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Finance Bill: IR35 resistance falls at final fence

Campaigners lobbying for amendments to the off-payroll rules and the loan charge were thwarted in the third reading of the Finance Bill in the House of Commons on Wednesday night.

30th Jun 2020
Tax Writer Taxwriter Ltd
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Palace of Westminster (Houses of Parliament) and Big Ben

After a game of parliamentary cat-and-mouse, campaigns to alter plans for the private sector off-payroll rules and loan charge came up against the government's big majority in the report stage for the draft Finance Bill 2020 this week.

Opposition amendments

The proposed amendments put forward by opposition parties ahead of the debate covered topics including four groups of amendments seeking to delay or remove the off-payroll working rules. The options were:

  • Remove the entire schedule containing the off-payroll working rules from the Bill.
  • A delay in the introduction of the off-payroll rules to allow a review to be carried out by the end of 2025, which should include an assessment of:
    • impact on individuals’ livelihoods
    • impact on individuals’ employment rights
    • relevant business practices
  • Delay the introduction of the off-payroll working rules until April 2023.
  • Make roll-out of off-payroll working to the private sector conditional on introducing employment rights to those deemed to be inside IR35, so they are treated under employment law as having exactly the same rights as employees.

All of these options were defeated by sizeable majorities on Wednesday night.

Following the conclusion of the two-day report stage. The bill will now go to the House of Lords, where the tradition is that the Lords will not amend a “Money Bill”. The post-report stage version of the Finance Bill, is known as the Lords Bill and will generally be the version that is presented for royal assent (approved by the Queen), and becomes law as the Finance Act.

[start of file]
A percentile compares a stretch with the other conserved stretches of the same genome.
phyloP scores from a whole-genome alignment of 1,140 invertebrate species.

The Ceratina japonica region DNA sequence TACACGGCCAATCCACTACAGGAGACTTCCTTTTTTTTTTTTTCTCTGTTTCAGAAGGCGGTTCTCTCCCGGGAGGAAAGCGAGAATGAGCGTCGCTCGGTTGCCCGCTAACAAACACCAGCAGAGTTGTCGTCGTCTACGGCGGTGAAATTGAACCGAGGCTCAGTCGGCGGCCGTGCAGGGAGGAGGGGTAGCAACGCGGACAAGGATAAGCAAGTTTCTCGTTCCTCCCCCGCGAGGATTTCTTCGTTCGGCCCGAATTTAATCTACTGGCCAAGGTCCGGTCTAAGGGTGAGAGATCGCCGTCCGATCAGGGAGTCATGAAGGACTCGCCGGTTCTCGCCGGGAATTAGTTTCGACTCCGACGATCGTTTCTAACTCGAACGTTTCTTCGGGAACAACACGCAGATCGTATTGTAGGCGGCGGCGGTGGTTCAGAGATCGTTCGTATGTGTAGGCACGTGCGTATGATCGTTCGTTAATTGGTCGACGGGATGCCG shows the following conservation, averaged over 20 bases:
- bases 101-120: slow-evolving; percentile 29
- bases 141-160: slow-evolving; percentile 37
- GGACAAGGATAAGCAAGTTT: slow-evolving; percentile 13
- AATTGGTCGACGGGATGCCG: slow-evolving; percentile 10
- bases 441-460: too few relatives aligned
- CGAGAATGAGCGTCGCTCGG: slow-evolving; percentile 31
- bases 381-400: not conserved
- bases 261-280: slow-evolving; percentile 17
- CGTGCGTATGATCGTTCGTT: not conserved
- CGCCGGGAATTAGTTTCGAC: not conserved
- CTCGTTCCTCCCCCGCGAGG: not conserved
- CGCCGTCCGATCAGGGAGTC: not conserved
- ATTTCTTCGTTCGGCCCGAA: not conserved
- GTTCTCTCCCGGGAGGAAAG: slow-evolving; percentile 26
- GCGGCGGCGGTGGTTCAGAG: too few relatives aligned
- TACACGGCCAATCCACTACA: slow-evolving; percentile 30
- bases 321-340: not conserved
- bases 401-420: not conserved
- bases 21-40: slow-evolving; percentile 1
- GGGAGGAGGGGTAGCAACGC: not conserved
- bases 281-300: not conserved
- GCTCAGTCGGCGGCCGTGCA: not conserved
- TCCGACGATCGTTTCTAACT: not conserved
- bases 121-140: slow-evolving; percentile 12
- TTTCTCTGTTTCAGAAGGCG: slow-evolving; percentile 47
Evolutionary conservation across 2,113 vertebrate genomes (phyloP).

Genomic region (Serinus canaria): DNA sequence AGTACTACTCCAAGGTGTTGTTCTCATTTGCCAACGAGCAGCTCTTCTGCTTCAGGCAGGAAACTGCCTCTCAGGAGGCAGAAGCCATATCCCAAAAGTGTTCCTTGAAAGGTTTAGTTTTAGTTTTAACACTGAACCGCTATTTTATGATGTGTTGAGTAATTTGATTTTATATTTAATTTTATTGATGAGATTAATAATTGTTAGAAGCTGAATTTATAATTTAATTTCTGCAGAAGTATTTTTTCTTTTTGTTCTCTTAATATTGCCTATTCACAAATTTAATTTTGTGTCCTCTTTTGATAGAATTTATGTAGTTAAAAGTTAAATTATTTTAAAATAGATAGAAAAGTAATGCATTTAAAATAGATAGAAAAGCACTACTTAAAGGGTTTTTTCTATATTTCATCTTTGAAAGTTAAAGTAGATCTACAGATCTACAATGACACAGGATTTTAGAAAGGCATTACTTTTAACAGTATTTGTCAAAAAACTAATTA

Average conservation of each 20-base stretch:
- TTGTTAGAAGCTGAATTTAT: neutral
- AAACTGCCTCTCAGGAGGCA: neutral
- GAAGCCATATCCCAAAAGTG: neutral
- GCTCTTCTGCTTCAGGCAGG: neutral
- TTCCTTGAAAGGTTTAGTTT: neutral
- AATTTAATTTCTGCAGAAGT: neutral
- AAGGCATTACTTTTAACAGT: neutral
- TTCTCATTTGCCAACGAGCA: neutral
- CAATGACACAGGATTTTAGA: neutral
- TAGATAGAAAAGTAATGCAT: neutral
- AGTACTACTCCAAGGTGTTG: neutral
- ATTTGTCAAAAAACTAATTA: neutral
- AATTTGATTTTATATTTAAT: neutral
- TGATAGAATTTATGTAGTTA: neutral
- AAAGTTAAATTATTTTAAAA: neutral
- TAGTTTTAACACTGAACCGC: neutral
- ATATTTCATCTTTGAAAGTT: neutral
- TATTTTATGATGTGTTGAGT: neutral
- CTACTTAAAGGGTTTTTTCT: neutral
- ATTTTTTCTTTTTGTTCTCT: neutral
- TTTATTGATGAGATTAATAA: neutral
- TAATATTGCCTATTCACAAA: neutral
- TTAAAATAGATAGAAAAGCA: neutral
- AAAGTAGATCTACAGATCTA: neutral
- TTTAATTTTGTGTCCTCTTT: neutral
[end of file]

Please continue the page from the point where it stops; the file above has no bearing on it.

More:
“Despite concerns raised by a number of MPs, who rightly exposed the flaws of this legislation and made it clear they do not believe changes are necessary, it seems there's no turning back now,” commented Qdos Consulting CEO Seb Maley (see comment below). All that's left for contractors, engagers and their advisers is to prepare to implement and mitigate the effects of the new regime in good time, he added.

Loan charge

Although the loan charge was legislated for in F(No 2)A 2017, Sch 11, and came into effect on 5 April 2019, this Finance Bill amends the imposition of the charge as recommended by the Amyas Morse report.

The main changes proposed were:

  1. Removal of loans from the charge which were advanced before 9 December 2010.
  2. Loans made between 10 December 2010 and 5 April 2016 are removed from the charge, if they were fully declared in tax returns, and HMRC has not taken any action to open an enquiry or raise an assessment before 6 April 2019. 
  3. An election to allow taxpayers to treat the outstanding loans (which remain subject to the loan charge) as three equal tranches of income falling in the tax years 2018/19 to 2020/21.
  4. Where the taxpayer died before 5 April 2019 the loan charge is not imposed on his estate.
  5. Remove interest charges from the amounts of unpaid loan charge between 1 February and 30 September 2020, and those amounts payable for 2019/20 if they are paid by 31 January 2021. The taxpayer must file their 2018/19 tax return by 30 September 2020.
  6. Taxpayers must make a full declaration to HMRC of their disguised remuneration loans by 1 October 2020.